Thais like to make sure everything is presented in its own special way, and naem is no different. The “proper” way to serve it — the best way to offset its acidity and slightly gummy texture — is with whole fresh bird’s eye chilies, fresh ginger, bits of rind-on lime,  slivered shallots, roasted peanuts and fresh cabbage. What naem tod does is to basically combine the shredded sour sausage (or, in some vendors’ cases, pork skin or cartilage) with its accompaniments, chopped salad-style, and top it with Northeastern Thai-inspired “croutons”: shredded bits of deep-fried sticky rice. The ensuing salad is then tossed lightly in a spicy yum-like dressing (a mix of fish sauce, lime juice, chilies and sugar).

Naem tod vendors can be spotted by the glimpse of croquette-like deep-fried sticky rice balls they usually place on their carts — these vendors are almost always ambulatory. The fixings that go with naem are also included, alongside “fresh” veggies like the aforementioned cabbage, sawtooth coriander and/or betel leaves. As for the name, well, the naem is occasionally wrapped in the sticky rice and deep-fried, which I think is ingenious. But sometimes it’s just shredded, or there is an approximation of it via just using the crunchy pig bits, and that’s ok, because the flavors and textures are all still there: fiery hot and tart, mitigated by some crunch and a bit of bounce.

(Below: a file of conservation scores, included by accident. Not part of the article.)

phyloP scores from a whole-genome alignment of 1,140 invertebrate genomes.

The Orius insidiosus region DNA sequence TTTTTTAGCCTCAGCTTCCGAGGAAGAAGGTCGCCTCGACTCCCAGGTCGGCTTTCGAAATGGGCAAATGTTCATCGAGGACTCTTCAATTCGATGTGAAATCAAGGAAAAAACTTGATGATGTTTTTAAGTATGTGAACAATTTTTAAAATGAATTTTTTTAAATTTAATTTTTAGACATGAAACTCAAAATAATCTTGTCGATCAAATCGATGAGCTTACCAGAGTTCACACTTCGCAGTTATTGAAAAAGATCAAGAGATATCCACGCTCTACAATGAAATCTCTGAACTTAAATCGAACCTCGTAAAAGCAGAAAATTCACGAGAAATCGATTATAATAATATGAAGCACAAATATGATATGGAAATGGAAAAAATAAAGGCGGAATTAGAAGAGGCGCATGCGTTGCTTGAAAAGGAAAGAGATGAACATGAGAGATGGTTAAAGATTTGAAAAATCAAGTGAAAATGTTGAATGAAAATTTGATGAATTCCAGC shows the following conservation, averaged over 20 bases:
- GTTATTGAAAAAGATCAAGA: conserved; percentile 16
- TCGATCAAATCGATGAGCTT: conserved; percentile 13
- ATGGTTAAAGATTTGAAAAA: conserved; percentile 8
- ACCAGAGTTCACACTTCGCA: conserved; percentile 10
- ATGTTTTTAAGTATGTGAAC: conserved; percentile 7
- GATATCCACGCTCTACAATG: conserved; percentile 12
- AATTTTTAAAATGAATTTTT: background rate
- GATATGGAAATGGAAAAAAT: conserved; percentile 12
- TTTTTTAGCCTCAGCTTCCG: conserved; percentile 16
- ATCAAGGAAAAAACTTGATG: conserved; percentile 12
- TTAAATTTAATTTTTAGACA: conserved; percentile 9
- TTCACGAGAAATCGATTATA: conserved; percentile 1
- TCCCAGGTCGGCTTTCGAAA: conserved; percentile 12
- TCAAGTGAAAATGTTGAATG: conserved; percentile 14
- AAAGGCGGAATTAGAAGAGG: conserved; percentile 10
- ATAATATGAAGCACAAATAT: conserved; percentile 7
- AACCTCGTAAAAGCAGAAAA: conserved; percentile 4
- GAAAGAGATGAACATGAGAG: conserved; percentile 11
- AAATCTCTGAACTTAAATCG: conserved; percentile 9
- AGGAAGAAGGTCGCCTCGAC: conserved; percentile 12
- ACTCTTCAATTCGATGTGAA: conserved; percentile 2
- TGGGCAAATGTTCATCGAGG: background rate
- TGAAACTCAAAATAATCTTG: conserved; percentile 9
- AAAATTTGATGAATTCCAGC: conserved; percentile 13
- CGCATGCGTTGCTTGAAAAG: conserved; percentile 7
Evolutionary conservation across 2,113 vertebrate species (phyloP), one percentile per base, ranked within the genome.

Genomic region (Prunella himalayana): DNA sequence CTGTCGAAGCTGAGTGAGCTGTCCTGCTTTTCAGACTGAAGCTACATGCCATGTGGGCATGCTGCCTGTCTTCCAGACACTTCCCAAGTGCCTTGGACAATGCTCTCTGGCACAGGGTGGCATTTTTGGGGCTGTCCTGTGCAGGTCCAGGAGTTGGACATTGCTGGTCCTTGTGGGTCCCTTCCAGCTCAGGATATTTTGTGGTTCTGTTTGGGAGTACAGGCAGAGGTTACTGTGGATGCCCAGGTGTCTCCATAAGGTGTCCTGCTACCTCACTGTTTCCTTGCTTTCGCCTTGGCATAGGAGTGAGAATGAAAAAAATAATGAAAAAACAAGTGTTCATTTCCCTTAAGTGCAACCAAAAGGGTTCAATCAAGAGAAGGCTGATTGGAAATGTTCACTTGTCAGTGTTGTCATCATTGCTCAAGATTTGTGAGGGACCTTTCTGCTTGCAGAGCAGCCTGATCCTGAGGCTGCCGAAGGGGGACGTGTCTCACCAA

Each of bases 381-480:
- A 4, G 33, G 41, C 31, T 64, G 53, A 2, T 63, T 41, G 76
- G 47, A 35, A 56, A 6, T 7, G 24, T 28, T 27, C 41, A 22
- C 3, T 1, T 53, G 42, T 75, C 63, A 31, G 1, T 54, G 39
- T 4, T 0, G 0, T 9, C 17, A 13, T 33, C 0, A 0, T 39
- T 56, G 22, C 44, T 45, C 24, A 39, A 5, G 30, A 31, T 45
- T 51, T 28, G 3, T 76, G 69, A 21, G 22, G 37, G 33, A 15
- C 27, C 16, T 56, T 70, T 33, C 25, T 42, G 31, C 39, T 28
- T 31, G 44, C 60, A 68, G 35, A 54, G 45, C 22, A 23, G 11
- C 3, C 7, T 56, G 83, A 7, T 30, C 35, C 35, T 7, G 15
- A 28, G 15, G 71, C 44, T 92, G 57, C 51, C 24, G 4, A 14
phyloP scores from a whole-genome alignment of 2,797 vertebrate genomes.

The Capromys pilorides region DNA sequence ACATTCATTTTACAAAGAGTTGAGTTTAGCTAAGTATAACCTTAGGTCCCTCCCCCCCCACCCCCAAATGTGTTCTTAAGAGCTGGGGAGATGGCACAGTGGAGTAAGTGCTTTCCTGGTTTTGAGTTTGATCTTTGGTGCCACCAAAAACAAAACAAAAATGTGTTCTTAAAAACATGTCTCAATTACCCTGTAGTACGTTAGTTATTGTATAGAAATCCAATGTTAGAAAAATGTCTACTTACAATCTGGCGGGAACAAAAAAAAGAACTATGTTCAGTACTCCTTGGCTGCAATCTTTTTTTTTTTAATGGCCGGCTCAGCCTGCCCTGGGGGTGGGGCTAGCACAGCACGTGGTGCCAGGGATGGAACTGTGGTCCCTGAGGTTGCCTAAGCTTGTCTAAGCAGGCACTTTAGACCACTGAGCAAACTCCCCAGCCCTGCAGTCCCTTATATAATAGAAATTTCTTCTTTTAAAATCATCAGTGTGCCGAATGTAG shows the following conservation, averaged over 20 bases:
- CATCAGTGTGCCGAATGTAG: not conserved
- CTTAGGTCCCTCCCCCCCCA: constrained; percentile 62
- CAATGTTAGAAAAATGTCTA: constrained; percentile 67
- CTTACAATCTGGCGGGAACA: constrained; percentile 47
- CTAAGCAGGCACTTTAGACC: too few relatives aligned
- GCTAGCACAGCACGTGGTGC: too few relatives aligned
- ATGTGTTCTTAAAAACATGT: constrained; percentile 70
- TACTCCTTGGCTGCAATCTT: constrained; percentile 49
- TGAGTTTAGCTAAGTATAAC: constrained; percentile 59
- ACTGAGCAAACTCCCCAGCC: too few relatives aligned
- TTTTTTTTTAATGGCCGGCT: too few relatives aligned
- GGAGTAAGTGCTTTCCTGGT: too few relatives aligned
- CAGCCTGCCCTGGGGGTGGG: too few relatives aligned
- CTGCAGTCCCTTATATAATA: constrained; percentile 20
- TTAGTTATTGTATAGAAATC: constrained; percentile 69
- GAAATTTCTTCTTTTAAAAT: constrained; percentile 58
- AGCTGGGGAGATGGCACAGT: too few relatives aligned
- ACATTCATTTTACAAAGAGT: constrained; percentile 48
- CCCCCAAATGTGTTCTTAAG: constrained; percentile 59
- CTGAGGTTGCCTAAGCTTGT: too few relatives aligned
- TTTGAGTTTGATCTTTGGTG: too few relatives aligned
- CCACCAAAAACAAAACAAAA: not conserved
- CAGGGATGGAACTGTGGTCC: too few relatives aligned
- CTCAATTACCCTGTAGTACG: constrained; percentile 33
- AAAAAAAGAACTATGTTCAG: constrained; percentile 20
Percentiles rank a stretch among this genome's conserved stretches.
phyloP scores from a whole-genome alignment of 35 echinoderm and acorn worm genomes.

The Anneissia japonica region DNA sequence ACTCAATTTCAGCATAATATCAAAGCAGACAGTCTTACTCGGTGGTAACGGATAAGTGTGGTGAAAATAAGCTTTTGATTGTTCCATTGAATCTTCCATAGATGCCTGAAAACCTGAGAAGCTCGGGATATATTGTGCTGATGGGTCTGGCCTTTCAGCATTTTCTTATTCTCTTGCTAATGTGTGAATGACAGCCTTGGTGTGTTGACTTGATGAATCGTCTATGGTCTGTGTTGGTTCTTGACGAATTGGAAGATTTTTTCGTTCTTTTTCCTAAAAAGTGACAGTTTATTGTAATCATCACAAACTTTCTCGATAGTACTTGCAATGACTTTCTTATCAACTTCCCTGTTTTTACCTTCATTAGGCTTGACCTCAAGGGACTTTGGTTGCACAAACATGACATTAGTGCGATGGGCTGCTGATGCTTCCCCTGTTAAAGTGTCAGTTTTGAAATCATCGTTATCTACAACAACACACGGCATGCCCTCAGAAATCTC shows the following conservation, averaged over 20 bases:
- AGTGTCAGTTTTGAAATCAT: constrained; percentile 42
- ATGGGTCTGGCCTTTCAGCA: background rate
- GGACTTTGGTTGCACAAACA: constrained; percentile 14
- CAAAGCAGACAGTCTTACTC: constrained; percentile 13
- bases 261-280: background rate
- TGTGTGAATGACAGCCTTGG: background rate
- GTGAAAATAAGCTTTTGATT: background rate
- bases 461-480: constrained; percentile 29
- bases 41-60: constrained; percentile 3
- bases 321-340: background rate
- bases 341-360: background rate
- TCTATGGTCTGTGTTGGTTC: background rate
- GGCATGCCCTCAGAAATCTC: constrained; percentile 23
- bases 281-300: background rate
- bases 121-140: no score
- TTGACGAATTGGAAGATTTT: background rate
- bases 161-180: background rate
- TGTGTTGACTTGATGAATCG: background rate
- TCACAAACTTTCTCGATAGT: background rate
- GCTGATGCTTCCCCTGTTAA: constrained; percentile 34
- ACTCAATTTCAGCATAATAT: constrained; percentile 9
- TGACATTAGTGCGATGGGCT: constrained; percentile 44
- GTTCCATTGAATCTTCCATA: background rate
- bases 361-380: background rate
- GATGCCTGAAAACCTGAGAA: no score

The vendor I photographed here is in front of the Kasikornbank near Sukhumvit 33; he is on Sukhumvit 23 in the afternoons. There is another one at the entrance to the shortcut to the Polo Club from Rama IV Road, next to the Esso gas station by the muay Thai stadium there. My favorite, though, is at the entrance to Petchburi Soi 14.